Also read: Where top chefs eat in Mumbai

Yagnanarayana’s penchant for novelty found expression in MTR’s food as well. Rava idli, one of the star dishes, was invented because of the shortage of rice during World War II. The recipe for bisibele bath, another bestseller, that the restaurant still follows was improvised by him, says Hema, who points out that the original Mysore dish is a lot milder than the spicy MTR recipe. The audience lapped it up. So popular is the MTR version of the bisibele bath that a person who has eaten this may be excused for believing that it is the ‘authentic’ version. There were also innovations such as ice cream with a mix of canned fruit. This again became an iconic MTR dish and still sells well. In fact, recipes for sambar, khara bath and other star dishes associated with MTR were all improvisations eventually standardized by Yagnanarayana. 

All these are thought of as ‘traditional’ dishes today, but in his time they were inventive. 

In 1968, Yagnanarayana Maiya passed away, handing over the mantle to his nephew Harishchandra Maiya, Hema’s father, and the legacy continues with the third generation in the saddle today. (Yagnanarayana’s son Sadananda Maiya, who had started building up the range of ready-to-eat foods around the time of the Emergency, got that part of the business in 1994, when the company was divided. He sold off MTR Foods to Orkla, a Norwegian company, in 2007 for $80 million. He and his family went on to launch Maiya’s, another brand of ready-to-eat food with similar products, as well as restaurants under the Maiya’s brand name.) 

Today, as the third-generation owners go about trying to cautiously expand the original MTR restaurant brand, they are clear that nostalgia is their USP. Hema is candid when she tells me that while it is impossible to recreate the Lalbagh Road ambience at other outlets, they try to tell the history of the iconic brand through story boards and various touchpoints in the consumer experience. And there is no tampering with the ‘original’ recipes, which are all now highly standardized.

Also read: Intolerance, naming & shaming, allegations — the red meat debate is getting nasty

Wherever a new MTR restaurant opens in the world, the sambar cook is always sourced from the Maiya’s home village of Parampalli, as are one or two other key cooks. The family is in touch with the families of these cooks and Hema tells me that the first thing they do when they visit any of their restaurants is to enquire about the well-being of the families. This close connection with their cooks and community is necessary to ensure that the taste of dishes is maintained. In short, the brand value at MTR is authenticity backed by tradition.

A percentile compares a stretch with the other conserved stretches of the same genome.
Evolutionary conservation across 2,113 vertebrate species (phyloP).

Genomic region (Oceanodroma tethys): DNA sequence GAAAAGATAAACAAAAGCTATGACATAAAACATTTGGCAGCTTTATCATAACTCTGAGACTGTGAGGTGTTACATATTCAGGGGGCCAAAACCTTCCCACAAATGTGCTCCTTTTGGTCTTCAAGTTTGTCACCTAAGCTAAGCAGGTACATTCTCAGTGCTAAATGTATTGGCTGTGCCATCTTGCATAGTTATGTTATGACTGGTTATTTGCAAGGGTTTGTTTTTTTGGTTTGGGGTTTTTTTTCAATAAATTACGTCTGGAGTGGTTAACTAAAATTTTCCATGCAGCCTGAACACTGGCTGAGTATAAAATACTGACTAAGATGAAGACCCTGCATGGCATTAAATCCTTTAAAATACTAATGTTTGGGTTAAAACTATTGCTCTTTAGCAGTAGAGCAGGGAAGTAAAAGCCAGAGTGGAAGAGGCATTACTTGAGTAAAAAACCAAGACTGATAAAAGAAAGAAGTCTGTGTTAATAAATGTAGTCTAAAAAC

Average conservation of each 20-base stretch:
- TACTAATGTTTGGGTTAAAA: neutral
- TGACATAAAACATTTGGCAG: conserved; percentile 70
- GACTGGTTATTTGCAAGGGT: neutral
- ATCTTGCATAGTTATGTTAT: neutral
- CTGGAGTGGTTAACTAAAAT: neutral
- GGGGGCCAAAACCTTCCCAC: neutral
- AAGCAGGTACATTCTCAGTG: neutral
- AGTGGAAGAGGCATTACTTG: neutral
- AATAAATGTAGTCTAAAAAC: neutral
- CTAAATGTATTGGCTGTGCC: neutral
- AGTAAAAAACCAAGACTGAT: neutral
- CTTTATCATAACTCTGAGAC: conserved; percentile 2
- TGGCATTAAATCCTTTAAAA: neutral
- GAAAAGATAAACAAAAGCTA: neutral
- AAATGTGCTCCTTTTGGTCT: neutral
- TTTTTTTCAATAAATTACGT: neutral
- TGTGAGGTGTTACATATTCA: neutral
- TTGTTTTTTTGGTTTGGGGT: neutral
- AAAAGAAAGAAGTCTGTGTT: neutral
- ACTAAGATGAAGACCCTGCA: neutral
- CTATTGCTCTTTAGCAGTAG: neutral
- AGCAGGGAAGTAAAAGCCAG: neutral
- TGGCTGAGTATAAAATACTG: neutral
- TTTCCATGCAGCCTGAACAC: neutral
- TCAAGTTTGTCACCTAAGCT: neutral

The brand today does not want to innovate or change its core product – even though, ironically, as we have seen, its founders always kept innovating and much of the newness they introduced in the early years of the 20th century is what made MTR. 

When MTR was coming up as Brahmin Coffee Club, on the other hand, its audience was more restricted. Its patrons were largely already acquainted with the kind of food being served by the small restaurant. It was convenience dining initially – as exemplified by the story of the ‘car service’. To turn this convenience dining into experience-led dining, innovation was needed to create something that would be a little different from what was available at home – but not so different as to alienate an audience that was neither diverse nor cosmopolitan. MTR got it right then. It continues to get it right now. Restaurants need to understand their audiences at the end of the day – that’s where most brands go wrong. Those who get it right are richly rewarded. 

This excerpt from Business on a Platter: What makes Restaurants Sizzle or Fizzle Out by Anoothi Vishal has been published with permission from Hachette India.

ThePrint is now on Telegram. For the best reports & opinion on politics, governance and more, subscribe to ThePrint on Telegram.